“And making a whip of cords, he drove them all, with the sheep and oxen, out of the temple, (See John 2:12-25, RSV).
There are two accounts of Jesus’ cleansing of the temple in the Gospels. One places this event at the beginning of his public ministry, and the other places it near the end of his public ministry.
Some scholars believe this indicates that there may have been two occasions when Jesus cleansed the temple by driving the money-changers and merchants, along with their animals, from the house of worship. This would also help to explain the acceleration of events that led to his arrest, trial, and crucifixion.
The cleansing of the temple occurred at Passover (which roughly corresponds to our Easter season). Worshipers came from all over to attend the feast, to pay their tithes, and to offer sacrifices. Because of the burden of travel, it was not practical for many people to make the journey with animals in tow. Something of a “ministry” existed in the temple area so those from outside Jerusalem could purchase the necessary animals and exchange their funds for temple currency. Most likely, Jesus was offended by the high prices being charged for animals and the corresponding high rates of monetary exchange.
Dishonesty was masquerading as ministry! Jesus was not duped. He watched. He waited. He acted.
The priority of Jesus was that his “Father’s House” be recognized as a house of prayer and not a den of thieves. He cleaned house! He called for repentance and revival. He served notice that “business as usual” was not acceptable.
I have always believed that Jesus developed these sentiments, at least in part, by attending temple with his earthly father, Joseph, when he was just a young boy. I can image Joseph saying in the presence of his children, “This is a disgrace. This is God’s house. They have made it a house of thieves!” I believe Jesus represented both his heavenly Father and his earthly father when he cleansed the temple. (By the way, what impressions of the church do our children get from us?)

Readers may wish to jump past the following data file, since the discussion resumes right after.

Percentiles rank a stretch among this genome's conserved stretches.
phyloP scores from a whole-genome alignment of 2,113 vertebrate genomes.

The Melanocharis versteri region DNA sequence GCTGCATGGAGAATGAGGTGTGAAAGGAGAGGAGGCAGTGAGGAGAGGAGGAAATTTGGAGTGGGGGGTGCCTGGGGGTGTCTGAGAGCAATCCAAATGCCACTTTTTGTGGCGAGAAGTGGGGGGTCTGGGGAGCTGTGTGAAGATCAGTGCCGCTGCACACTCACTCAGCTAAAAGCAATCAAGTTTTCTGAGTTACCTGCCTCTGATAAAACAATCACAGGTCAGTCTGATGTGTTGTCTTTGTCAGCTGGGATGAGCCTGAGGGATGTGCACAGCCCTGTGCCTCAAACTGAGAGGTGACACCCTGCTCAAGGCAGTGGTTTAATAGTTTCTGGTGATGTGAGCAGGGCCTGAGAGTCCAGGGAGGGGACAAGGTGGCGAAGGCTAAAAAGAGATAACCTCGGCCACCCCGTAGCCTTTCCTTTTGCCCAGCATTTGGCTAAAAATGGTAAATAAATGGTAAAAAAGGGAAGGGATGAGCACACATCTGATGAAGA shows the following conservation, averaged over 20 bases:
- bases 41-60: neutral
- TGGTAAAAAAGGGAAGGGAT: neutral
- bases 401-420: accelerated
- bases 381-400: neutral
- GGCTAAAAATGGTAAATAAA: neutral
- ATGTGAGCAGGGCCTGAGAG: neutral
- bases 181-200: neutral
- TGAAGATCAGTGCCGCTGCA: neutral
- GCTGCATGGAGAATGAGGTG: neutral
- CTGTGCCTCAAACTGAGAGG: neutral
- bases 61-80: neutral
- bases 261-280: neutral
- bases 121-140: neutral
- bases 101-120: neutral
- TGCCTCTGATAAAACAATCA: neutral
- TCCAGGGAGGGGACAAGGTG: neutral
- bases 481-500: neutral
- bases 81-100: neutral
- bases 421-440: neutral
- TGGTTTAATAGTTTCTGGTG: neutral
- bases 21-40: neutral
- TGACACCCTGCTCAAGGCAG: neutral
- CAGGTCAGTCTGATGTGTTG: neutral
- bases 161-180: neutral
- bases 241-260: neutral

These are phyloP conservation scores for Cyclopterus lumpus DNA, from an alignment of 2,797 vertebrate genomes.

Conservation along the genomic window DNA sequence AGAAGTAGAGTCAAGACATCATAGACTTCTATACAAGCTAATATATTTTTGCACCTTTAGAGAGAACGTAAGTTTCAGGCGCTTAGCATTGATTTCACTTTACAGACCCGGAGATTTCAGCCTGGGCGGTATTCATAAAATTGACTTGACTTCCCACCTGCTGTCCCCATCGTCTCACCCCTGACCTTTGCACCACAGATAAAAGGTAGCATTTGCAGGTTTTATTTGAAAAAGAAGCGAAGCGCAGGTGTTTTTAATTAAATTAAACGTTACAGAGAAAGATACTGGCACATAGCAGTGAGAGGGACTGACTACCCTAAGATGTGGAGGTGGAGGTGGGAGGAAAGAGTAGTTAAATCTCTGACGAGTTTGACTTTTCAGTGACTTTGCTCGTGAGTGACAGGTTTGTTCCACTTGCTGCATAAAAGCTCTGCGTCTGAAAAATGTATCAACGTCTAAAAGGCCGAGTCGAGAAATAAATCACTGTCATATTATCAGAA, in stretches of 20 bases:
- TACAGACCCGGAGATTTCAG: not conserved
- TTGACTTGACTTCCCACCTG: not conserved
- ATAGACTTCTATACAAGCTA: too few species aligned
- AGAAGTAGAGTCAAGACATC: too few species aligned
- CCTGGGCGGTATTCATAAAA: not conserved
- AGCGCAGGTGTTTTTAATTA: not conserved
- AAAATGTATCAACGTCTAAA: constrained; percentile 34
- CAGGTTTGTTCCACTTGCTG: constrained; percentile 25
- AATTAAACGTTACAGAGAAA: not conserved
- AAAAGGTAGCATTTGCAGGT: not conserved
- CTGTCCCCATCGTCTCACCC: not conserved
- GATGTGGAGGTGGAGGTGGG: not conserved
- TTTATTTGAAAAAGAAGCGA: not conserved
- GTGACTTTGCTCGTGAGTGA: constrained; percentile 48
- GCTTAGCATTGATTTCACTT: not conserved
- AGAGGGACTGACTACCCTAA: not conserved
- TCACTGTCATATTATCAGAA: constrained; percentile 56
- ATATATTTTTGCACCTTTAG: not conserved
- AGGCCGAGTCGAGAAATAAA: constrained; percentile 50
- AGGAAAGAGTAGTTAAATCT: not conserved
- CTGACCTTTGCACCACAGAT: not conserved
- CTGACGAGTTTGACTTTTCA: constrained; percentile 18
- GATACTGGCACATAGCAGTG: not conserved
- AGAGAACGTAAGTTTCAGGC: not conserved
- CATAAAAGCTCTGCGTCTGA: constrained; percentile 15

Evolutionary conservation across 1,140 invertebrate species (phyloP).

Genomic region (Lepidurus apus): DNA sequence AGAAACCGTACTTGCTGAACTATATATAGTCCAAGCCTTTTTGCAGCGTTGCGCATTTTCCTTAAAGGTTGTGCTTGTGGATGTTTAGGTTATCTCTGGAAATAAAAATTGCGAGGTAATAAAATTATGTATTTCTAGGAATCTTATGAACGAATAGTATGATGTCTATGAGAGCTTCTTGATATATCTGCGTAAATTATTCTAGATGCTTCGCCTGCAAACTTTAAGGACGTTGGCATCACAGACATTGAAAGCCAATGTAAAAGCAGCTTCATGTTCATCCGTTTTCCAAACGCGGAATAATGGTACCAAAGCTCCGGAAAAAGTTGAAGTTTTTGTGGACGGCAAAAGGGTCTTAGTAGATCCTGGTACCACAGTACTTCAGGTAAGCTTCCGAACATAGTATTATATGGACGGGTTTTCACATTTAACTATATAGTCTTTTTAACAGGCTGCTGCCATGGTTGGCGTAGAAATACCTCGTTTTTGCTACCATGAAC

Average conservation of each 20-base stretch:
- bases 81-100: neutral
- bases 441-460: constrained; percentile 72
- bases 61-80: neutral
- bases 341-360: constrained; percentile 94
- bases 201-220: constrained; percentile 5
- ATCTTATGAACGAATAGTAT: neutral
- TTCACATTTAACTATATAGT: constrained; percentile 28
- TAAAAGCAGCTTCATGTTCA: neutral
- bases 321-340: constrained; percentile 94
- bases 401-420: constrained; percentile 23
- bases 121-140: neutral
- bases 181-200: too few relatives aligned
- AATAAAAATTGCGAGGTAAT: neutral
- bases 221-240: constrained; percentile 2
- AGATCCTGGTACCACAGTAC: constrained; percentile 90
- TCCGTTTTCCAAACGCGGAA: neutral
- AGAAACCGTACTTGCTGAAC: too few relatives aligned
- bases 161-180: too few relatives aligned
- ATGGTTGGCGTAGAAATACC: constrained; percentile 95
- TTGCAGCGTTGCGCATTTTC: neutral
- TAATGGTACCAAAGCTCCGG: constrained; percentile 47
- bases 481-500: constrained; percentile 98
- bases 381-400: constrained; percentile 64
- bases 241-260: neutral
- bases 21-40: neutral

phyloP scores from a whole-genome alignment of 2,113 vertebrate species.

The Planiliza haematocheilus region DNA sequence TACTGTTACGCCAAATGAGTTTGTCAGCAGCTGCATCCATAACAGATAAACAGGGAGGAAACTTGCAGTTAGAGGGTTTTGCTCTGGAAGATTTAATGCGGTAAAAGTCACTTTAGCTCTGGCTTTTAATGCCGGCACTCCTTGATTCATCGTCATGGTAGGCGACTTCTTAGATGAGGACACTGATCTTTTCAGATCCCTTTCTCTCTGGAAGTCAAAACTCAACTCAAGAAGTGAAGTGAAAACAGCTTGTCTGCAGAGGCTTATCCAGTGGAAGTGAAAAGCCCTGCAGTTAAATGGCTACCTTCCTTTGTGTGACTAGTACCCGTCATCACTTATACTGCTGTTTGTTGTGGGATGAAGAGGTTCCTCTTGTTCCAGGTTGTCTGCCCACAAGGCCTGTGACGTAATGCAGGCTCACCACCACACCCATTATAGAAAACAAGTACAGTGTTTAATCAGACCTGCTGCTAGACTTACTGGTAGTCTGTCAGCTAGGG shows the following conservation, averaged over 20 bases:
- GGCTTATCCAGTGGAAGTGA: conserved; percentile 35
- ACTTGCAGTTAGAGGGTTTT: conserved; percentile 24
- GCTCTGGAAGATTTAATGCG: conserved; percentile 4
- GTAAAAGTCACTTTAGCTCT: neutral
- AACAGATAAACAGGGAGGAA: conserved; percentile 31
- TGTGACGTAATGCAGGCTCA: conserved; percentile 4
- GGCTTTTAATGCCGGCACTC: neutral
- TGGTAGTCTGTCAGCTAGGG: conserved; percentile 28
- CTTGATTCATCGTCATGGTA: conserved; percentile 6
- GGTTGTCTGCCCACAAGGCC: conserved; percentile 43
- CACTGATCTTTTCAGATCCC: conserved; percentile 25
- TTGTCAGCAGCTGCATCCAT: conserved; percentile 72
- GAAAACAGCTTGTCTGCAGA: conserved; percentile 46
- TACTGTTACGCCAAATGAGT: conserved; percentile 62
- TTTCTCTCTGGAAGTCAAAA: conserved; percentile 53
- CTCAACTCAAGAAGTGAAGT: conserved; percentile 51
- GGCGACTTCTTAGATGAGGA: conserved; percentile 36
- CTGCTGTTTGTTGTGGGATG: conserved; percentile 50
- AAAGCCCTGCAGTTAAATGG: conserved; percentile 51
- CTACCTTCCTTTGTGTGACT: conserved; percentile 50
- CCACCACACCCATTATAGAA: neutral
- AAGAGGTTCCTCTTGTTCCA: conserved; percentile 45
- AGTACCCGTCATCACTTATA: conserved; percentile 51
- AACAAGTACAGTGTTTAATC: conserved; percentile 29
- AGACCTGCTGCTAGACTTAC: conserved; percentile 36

Departing somewhat from the immediate text, we might also remember that in the New Testament the Apostle Paul insists that our bodies are “temples of the Holy Spirit”. God dwells with and within his people. Is cleansing needed? Is revival needed? Do priorities need to be established? As a young preacher I used to deliver a sermon on John 2 called “Overthrowing the Tables”.
I spiritualized this historical event in order to say that we must allow Christ to cleanse our temples/lives, and to do so might require his overthrowing tables of worldliness, materialism, complacency, and apathy. Jesus is in the cleansing business.
Dr. Faught is Pastor of The LaFollette United Methodist Church.